AMONG CYNICS, AS WELL AS A GOODLY NUMBER OF UTTERLY sensible individuals, it is an article of faith that a so-called “win-win” deal is not possible. This probably has something to do with the immutable laws of nature, most notably the notion that every action must result in an equal and opposite reaction.
Clearly, these folks have not watched ABC-TV's hit reality series, Extreme Makeover: Home Edition (EMHE), which airs on Sunday nights at 8 EST. Even the most hard-edged cynic would have difficulty maintaining a dry eye as the show comes to an end each week with a deserving family entering their new or renovated home that was completed in a week at no cost to them. Heck, it made Bruce Karatz cry, and he, as chairman and CEO of KB Home in Los Angeles, would certainly qualify as one such utterly sensible individual (if not a cynic).
KB was the second of six of the nation's largest home builders to participate in the show since its inception at the beginning of the 2003-2004 TV season, and more are on the way. After an early-February episode involving Standard Pacific, Beazer Homes was featured Feb. 20, with a home outside of Atlanta in Lake City, Ga. Taylor Woodrow homes was slated for the March 13 episode in Gilbert, Ariz., and Pardee homes will appear before the end of the TV season with a home in Santa Fe Springs, Calif., with the airdate still to be determined at presstime.
KB took the lead role in tearing down and rebuilding a home for a family headed by a single mom with seven chidren, six adopted, and three of whom (all daughters) now live with her—and AIDS. In an episode that aired last Dec. 12, some 2,000 KB employees and trade partners built a 3,200-square-foot home to replace a run-down tract house. Among the furnishings was a piano donated and signed by Elton John, who played and sang to the family during the show.
The cynic at this point might ask what benefit KB Home might have derived from this effort, which vice president of corporate communications Derrick Hall says cost in the neighborhood of $500,000 in direct expenditures by the company, much more if supplier and trade partner investments are included. To Karatz, that question is beside the point. “This family motivated KB Home to take on this enormous feat,” says Karatz. “The more I became acquainted with the Broadbents and their story, the more convinced I became that we needed not only to build them a dream home, but also ensure that it would not overwhelm them, but would be a complete source of comfort and happiness for these inspiring women.”
To that end, Karatz has offered to pay many of the family's ongoing, home-related expenses, including taxes and yard maintenance, for the life of the family (he also donated a swimming pool).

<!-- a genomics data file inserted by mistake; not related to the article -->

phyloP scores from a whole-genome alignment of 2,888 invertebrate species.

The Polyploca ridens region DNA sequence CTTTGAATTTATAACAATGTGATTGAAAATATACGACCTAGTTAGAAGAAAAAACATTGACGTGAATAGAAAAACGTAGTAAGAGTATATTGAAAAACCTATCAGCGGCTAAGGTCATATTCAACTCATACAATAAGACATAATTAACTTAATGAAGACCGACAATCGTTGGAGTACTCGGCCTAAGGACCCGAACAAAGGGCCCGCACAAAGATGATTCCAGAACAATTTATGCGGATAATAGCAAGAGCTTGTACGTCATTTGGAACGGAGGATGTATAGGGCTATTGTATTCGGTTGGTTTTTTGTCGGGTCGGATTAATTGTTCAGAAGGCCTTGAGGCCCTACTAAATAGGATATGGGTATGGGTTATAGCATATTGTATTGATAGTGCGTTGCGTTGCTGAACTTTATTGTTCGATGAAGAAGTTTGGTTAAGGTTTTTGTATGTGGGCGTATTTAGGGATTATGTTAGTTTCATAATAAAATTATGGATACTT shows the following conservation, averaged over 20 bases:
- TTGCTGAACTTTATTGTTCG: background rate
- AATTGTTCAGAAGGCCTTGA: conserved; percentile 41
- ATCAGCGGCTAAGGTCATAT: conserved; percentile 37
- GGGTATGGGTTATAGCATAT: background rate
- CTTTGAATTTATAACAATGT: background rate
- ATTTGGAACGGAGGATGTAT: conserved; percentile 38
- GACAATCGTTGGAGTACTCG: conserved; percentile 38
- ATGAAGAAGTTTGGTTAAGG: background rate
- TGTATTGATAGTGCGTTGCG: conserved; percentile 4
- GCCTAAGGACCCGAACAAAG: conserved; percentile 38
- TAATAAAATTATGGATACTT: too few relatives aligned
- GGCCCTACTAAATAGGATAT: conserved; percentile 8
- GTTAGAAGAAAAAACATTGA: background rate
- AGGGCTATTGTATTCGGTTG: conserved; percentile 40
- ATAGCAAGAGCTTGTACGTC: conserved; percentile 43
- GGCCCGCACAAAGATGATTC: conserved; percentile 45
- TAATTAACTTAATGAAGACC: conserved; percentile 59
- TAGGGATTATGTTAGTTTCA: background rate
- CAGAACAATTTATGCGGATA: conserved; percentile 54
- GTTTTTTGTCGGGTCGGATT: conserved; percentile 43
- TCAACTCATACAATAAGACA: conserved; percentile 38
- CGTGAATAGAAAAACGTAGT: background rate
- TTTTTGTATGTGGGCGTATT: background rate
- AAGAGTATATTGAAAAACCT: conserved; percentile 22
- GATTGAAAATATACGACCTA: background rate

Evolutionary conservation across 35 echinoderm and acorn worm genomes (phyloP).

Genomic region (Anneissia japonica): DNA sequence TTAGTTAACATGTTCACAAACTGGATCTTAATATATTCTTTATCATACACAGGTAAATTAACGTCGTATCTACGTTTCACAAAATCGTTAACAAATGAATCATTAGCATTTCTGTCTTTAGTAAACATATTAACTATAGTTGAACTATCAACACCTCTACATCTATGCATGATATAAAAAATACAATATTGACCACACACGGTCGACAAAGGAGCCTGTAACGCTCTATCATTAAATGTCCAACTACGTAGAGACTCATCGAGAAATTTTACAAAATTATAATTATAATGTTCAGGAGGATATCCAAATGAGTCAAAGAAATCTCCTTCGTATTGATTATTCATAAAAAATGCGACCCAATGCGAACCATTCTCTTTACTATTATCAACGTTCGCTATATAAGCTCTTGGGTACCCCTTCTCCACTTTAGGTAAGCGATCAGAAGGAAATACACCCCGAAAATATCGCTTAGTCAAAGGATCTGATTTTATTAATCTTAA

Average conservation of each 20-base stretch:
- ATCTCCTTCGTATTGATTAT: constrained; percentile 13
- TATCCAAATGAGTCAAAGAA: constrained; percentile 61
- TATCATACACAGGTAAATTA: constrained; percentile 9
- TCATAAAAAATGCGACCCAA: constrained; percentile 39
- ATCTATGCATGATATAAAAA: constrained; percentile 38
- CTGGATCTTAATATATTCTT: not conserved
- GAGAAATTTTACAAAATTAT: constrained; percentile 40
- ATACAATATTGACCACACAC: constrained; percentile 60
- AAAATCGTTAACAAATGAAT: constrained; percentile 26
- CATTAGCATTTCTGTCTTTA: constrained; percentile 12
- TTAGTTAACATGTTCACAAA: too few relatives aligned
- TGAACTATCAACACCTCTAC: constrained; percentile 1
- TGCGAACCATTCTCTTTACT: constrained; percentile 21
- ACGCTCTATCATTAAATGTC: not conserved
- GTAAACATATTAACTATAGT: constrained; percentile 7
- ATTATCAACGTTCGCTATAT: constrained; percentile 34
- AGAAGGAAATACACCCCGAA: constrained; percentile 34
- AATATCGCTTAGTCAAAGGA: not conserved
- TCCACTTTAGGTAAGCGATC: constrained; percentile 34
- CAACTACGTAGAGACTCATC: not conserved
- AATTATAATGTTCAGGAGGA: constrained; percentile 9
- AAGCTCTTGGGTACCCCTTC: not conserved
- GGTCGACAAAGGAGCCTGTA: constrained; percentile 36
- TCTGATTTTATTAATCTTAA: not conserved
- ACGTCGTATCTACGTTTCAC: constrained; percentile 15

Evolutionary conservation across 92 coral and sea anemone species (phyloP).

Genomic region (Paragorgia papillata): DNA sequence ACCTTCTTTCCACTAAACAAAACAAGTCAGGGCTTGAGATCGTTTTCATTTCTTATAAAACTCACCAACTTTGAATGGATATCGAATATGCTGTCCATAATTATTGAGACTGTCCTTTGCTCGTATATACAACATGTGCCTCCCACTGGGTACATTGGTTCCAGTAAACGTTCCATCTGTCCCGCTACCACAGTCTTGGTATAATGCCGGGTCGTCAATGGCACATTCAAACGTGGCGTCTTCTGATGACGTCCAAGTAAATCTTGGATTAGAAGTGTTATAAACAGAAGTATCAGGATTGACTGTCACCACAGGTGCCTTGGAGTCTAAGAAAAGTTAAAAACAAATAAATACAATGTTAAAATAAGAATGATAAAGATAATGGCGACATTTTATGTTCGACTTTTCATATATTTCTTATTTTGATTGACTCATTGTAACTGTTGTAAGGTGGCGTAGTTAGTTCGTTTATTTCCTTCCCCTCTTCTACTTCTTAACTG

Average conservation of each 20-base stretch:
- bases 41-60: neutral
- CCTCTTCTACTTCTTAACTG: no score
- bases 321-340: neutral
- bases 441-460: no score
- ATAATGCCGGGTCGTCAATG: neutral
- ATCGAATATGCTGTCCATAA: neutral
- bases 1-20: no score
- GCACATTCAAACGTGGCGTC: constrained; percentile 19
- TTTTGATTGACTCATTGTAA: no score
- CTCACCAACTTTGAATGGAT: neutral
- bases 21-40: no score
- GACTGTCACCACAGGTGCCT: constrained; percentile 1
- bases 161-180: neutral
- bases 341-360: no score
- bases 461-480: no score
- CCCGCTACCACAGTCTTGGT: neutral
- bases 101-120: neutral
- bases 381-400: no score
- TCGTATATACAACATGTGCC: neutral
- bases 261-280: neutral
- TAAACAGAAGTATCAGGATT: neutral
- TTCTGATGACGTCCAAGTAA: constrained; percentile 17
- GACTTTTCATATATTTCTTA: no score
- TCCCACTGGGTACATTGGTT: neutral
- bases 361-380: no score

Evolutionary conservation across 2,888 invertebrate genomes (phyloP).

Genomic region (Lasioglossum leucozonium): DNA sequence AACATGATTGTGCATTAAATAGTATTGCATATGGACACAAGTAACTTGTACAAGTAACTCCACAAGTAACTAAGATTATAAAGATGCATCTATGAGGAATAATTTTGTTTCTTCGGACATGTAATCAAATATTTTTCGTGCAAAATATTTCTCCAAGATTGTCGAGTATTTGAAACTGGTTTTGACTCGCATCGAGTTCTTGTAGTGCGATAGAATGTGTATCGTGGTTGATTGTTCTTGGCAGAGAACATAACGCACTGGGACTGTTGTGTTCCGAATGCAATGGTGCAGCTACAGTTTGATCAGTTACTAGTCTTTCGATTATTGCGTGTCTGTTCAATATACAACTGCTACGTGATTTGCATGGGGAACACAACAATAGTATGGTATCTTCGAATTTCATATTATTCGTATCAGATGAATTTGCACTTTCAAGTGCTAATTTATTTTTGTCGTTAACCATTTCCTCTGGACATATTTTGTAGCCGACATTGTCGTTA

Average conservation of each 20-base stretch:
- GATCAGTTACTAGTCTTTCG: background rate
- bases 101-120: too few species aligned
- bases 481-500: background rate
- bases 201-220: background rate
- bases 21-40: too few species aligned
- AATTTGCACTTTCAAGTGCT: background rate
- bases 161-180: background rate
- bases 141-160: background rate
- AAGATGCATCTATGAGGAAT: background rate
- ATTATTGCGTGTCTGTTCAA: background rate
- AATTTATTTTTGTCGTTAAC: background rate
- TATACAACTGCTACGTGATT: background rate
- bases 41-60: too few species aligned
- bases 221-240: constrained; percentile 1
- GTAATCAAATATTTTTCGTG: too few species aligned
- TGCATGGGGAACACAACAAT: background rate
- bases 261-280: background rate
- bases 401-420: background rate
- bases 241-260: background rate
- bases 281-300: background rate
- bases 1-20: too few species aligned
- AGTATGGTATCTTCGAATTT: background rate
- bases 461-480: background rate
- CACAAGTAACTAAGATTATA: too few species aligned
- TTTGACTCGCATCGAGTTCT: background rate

The Returns? Intangible This all translates into a heap of goodwill among the 16 million viewers who tune into the show each week. Whether that translates into home sales remains to be seen, but KB's Hall reports that during the first two weeks after the show aired, the company received some 5,000 pieces of written communication, comprised of letters and e-mail, and more than 10,000 phone calls, both way beyond the normal rate. Hall said many of these communiqués included comments by consumers that, having seen the effort KB made, they would now consider only KB when shopping for a home. To boot, Karatz was featured during a segment on the show as he was ringing the closing bell at the New York Stock Exchange, on which KB stock is traded. The stock did not rise on the heels of the show, but then again, Wall Street is among the most cynical conclaves in the country. To Hall, that image was certainly a boost for investor relations.
That, however, may not be the best of it. Good deeds, it seems, can have a remarkable effect on a company's workforce. “We didn't see an increase in sales activity or foot traffic,” reports Eric Snider, vice president of sales and marketing for Shea Homes in Walnut, Calif., which last fall became the first of the large builders to get involved with the show. But, he says, the company did see a significant increase in Web traffic, and, more importantly, it reaped “a quadrupling of job applications.”
“It was a great team building experience,” says Snider. “The Sheas have a very long, historical tradition of making a difference in people's lives,” he adds. Employees, he says, “felt a real level of commitment.”
Among other benefits the company experienced was the discovery of new ways to smooth out the supply chain in its normal operations, thanks to the quick turnaround time required by the show's production schedule. The Shea home was conceived and designed over a two month period, including the permit process and the unusual circumstance of negotiating with the local gang that controls the neighborhood. The home was built in 96 hours, and the gang got behind the effort and has put word out that no one is to deface or otherwise violate the place. Still, Snider will not disclose any financial details of the build, owing to the “challenged” nature of the neighborhood, South Central Los Angeles. But, he says, “It's changed the nature of how the neighborhood interacts.”
Learn more about markets featured in this article: Los Angeles, CA.